• Corn, Clem Bennett:  75 days.  6 to 7 foot stalks, 12 to 14 rows of yellow kernels on 9″ ears. 1 oz
  • Cucumber, Lemon:  60 days.  Super tasty globe shaped lemon colored skin
  • Cucumber, Monastic:  65 days.  Dual purpose, short, fat pickling type, cream colored when young, will also work as a small slicer
  • Garden Huckleberry 90 days.
  • Golden Zucchini:  53 days.  Bush type, bright yellow, 8 to 10 inch fruits
  • Lettuce,Black Seeded Simpson:  50 days. A chartreuse, green-yellow color.
  • Lettuce, May Queen:  50 days.  19th century heirloom, earliest butterhead type, pale green tinged with brown
  • Lettuce, Romaine:  65 days.  Erect, tightly folded plants
  • Lettuce, Waldman’s Green:  55 days.  Large, wavy, frilled leaves, a nice dark green leaf lettuce, tolerates cold weather well.
  • Peas, Alderman (Tall Telephone):  75 days.  I remember how much I enjoyed growing this variety in the cooler Springs in the Northwest. There it would reach 6 feet tall and be loaded with pods. Our rapidly changing climate here makes them shorter.
  • Pepper, (sweet) Early Niagara Giant:  64 days.  A nice, early selection of a green bell. Fruits will turn red in about 95 days
  • Pepper, (sweet) Frank’s:  56 days.  Our most productive pepper ever. Plants are very compact with a solid pack of fruits. Good for fresh use or for cooking. Turn red quickly. Fruits are a medium size, elongated bell shape. Very sweet flavor
  • Tomato, Chipollino:  mid, Ind, round, red globe, 3 oz. fruits
  • Tomato, Yellow Out Red In:  late, SD, solid 6 oz. globe, tart, the best of the keeping tomatoes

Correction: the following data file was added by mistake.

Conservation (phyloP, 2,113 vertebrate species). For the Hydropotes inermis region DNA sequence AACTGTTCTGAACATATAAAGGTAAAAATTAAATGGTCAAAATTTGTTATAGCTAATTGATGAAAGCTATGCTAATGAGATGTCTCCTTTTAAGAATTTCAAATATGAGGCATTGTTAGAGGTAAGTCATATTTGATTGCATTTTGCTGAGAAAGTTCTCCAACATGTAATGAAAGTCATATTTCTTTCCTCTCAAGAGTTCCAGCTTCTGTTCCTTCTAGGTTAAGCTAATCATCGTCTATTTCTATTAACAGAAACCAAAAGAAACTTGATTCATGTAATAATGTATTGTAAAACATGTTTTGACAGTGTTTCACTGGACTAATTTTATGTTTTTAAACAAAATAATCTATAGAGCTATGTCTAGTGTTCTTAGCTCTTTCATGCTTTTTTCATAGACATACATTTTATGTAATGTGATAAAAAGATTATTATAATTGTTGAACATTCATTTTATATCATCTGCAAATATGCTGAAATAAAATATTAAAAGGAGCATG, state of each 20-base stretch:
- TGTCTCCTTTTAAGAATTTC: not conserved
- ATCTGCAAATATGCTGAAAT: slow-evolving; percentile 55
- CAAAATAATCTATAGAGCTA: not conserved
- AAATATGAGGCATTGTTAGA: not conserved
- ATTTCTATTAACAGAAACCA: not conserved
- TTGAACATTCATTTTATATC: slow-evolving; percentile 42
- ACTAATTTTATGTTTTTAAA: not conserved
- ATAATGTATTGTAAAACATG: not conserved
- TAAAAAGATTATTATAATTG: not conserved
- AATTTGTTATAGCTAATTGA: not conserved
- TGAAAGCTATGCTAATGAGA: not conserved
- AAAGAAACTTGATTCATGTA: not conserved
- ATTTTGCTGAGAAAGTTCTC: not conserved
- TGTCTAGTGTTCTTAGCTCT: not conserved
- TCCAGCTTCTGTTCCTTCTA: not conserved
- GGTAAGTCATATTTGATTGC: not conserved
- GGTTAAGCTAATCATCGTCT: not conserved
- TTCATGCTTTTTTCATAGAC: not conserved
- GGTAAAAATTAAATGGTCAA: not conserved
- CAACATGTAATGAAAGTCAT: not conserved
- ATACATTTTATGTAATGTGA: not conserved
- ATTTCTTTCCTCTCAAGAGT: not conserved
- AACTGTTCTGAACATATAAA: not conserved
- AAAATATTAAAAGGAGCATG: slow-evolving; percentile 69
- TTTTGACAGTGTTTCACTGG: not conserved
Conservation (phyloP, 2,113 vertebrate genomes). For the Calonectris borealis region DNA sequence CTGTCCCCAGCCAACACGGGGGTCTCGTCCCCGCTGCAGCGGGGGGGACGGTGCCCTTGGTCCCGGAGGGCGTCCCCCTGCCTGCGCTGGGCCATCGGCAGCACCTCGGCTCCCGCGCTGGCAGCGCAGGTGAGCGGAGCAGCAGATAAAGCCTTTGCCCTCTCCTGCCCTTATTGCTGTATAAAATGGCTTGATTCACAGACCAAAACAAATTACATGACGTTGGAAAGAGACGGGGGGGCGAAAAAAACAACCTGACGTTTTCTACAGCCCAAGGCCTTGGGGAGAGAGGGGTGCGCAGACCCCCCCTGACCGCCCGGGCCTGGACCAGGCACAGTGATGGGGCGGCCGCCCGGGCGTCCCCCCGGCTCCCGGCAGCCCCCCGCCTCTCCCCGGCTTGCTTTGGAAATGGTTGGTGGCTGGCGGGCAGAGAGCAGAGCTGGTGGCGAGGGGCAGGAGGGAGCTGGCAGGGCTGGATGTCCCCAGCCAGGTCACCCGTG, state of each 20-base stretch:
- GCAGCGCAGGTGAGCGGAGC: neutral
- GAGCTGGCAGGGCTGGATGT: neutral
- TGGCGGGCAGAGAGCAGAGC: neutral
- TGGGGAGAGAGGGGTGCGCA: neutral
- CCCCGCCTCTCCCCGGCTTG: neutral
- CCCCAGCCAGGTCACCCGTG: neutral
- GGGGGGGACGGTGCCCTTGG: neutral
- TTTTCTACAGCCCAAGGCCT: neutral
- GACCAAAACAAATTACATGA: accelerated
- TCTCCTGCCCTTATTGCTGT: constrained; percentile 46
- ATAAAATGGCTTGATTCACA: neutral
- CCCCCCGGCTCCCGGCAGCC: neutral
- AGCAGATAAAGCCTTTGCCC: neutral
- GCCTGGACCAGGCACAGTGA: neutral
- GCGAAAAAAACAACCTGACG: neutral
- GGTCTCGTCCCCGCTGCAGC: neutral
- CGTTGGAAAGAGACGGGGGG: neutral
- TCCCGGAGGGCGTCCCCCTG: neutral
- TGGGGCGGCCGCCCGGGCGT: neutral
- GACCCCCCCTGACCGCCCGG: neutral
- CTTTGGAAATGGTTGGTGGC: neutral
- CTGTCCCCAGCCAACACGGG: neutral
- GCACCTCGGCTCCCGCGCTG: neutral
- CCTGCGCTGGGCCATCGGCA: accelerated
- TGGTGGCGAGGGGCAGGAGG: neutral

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14 Comments

Filed under Gardening

14 responses to “Vegetable Garden Plan 2009

  1. I’m a bit envious. I miss gardening so much! Because of the very tall cedars, my yard doesn’t get very much sunshine. I have a bumper crop of moss growing in the backyard, though! I plant things on my deck, but it’s not the same as a HUGE garden full of great things to eat. Get some dirt under your nails for me!

  2. debra

    I thought I was the only one with and itchy green thumb. It’s good to know I am not alone. I was considering a smaller garden this year because of all the mosquitoes last year but since we’ve decided to go gluten free I’ll have to step it up a bit to balance out the higher cost of food. It’s a good thing I enjoy gardening. This year the children will help as an extended homeschooling study.

    • Did you notice I am gluten free too? That is a huge factor in why I garden. 🙂 Great idea, I can’t wait to see how it goes for you.

      • debra